A worker at the Vauxhall car factory in the U.K. gets his temperature read. Photo: Colin McPherson/Corbis via Getty Images

There's a growing consensus that automakers can safely resume vehicle production this month as they continue to ride strong demand for pickup trucks and SUVs through the coronavirus crisis.

The big picture: The pandemic crippled auto production and sales as it rolled across the globe, but signs of improving business in China are providing hope that the industry will see a similar V-shaped recovery in North America.

Driving the news: "We're certainly seeing green shoots in China," General Motors' CFO Dhivya Suryadevara told reporters during a call to review first-quarter results.

  • In the U.S., she said, "there are bright spots in the industry," particularly surging truck sales in regions not heavily affected by the virus.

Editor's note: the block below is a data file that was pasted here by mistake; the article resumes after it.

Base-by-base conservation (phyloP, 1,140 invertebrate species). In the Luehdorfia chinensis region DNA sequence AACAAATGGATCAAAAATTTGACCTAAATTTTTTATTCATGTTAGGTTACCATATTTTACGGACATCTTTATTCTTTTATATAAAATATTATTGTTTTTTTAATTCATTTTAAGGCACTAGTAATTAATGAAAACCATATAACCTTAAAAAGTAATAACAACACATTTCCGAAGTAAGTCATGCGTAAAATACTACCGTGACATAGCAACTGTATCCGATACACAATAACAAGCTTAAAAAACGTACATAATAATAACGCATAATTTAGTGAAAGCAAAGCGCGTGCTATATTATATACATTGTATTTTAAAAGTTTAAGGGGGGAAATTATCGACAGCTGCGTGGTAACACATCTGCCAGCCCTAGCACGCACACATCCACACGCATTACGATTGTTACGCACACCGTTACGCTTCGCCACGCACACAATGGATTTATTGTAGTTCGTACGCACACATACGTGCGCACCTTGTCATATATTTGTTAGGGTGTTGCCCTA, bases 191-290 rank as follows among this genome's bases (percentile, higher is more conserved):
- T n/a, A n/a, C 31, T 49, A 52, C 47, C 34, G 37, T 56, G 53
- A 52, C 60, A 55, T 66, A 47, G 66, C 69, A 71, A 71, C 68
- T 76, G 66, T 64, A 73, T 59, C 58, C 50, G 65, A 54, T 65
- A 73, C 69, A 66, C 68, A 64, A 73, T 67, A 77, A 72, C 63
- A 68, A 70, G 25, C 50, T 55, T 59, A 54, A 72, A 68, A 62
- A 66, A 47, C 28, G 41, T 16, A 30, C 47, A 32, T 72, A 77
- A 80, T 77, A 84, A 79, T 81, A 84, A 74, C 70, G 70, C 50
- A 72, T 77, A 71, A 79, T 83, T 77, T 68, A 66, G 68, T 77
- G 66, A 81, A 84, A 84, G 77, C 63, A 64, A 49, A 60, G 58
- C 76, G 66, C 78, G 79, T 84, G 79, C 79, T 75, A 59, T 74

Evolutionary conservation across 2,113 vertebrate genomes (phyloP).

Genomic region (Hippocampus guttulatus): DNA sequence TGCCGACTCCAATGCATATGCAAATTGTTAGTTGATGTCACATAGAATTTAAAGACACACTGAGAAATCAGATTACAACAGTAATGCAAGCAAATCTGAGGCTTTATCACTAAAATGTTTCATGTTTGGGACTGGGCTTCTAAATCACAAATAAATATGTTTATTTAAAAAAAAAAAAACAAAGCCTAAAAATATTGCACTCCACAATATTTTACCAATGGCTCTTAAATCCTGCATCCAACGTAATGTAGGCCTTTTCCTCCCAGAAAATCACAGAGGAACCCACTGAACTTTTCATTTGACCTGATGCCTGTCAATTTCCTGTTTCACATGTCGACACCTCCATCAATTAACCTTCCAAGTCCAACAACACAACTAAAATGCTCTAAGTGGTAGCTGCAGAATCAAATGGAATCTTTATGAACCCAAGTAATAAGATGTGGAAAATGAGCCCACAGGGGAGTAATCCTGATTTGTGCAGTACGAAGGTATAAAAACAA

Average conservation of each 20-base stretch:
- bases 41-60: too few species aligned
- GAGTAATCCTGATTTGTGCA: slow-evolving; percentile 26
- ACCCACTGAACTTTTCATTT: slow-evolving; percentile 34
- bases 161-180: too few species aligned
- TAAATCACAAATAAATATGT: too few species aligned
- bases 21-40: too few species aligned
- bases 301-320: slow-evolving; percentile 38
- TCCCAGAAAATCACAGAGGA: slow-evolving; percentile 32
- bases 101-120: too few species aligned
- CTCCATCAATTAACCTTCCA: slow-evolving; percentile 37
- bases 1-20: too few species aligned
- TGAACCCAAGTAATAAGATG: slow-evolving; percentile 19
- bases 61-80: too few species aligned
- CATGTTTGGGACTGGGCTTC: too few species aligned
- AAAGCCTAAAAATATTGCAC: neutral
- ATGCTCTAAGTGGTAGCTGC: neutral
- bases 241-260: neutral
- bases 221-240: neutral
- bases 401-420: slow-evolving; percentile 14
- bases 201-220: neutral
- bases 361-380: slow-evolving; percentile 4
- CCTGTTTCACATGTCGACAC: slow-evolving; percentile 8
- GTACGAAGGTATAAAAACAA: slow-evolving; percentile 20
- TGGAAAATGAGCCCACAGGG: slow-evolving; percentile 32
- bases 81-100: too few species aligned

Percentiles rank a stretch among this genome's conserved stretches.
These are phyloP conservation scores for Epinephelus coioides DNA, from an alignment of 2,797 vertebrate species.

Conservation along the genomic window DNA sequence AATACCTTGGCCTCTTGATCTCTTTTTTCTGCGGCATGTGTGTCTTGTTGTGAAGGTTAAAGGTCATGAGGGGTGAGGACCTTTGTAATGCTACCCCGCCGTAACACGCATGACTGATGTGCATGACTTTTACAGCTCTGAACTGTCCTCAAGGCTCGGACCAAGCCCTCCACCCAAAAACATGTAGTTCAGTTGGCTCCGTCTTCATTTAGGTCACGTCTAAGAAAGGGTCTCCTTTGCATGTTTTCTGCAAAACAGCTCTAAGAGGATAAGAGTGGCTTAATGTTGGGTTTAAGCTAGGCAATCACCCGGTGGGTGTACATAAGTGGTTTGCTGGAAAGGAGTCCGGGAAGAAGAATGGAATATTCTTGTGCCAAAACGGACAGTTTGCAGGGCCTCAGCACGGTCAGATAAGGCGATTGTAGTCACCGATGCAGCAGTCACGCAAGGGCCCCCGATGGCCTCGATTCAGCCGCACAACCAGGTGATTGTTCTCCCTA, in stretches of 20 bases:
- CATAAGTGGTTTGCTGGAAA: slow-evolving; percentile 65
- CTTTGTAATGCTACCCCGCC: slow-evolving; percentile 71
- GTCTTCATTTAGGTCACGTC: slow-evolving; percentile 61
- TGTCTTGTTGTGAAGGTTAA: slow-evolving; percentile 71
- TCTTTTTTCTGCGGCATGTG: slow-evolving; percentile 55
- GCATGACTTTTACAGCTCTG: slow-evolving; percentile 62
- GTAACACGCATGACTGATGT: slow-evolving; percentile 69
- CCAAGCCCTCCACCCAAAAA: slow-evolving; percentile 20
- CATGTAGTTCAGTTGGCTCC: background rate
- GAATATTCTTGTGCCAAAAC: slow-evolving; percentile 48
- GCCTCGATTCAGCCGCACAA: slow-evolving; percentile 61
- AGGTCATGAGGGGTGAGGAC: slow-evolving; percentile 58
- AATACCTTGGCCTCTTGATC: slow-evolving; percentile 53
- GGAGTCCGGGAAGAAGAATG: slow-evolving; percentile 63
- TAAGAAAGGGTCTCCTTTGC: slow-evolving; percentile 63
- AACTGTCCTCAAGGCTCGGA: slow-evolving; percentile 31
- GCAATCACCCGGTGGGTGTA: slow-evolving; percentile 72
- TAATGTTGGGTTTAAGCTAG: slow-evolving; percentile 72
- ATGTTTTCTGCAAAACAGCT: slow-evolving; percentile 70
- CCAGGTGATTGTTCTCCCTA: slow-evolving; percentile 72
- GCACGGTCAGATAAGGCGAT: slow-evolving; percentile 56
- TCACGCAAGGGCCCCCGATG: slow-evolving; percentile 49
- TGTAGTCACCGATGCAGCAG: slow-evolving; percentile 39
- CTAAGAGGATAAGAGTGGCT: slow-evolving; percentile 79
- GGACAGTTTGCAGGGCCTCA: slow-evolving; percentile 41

• Other automakers have also been encouraged by China's rebound, but Volkswagen warned that Europe could take longer to bounce back.

By the numbers: GM reported a net profit of $294 million, down 87% from the first quarter a year ago on a 6% drop in revenue to $32.7 billion — beating Wall Street's low expectations.

Between the lines: This is the first big test of GM's resiliency since the global financial crisis in 2009 pushed the company into a government-backed bankruptcy.

What's next: GM and FCA have announced plans to restart production in North America on May 18. Ford has not given a date, but will likely do the same.

  • They'll start slowly, operating just one shift, and then gradually ramp up.
  • Employees are being trained on strict health safety protocols developed jointly with the United Auto Workers union.

What to watch: Vehicle demand is still in question. While China's rebound is encouraging, the economic fallout of the prolonged shutdown of the American economy is too difficult to read, GM officials said.

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